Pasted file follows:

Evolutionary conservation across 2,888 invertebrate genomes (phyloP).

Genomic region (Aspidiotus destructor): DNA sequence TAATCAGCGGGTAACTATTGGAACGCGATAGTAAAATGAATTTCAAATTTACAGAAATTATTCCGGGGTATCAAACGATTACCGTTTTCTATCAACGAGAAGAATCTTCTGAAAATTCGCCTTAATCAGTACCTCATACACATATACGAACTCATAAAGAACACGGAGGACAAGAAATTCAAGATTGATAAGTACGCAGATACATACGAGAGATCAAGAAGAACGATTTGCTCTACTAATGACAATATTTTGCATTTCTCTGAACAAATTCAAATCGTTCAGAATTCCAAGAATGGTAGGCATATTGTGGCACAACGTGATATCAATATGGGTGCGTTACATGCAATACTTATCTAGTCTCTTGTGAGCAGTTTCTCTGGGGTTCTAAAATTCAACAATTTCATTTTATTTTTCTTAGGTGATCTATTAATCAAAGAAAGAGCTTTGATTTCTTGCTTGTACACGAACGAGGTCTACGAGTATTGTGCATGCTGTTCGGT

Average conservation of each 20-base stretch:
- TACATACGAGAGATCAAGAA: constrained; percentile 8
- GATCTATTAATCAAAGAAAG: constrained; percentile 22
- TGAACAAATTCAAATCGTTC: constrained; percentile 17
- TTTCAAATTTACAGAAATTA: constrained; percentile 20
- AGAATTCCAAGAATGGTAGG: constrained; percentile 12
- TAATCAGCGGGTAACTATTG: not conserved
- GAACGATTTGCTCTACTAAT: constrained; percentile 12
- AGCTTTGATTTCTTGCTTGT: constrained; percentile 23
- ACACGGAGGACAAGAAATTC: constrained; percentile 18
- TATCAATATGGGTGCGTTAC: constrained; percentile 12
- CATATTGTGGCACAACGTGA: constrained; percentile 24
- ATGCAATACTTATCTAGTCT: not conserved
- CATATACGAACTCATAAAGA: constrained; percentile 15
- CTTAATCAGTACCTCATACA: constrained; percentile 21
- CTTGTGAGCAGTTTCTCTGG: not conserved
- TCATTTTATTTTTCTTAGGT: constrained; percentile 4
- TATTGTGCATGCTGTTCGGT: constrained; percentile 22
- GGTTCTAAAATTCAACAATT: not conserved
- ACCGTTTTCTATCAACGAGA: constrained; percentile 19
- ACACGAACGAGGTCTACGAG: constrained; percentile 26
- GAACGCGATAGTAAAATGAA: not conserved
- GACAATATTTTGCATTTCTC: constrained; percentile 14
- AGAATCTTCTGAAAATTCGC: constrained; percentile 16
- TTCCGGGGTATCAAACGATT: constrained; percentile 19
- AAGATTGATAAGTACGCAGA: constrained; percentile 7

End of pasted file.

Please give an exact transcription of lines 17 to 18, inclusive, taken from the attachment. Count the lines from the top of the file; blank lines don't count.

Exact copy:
- CTTAATCAGTACCTCATACA: constrained; percentile 21
- CTTGTGAGCAGTTTCTCTGG: not conserved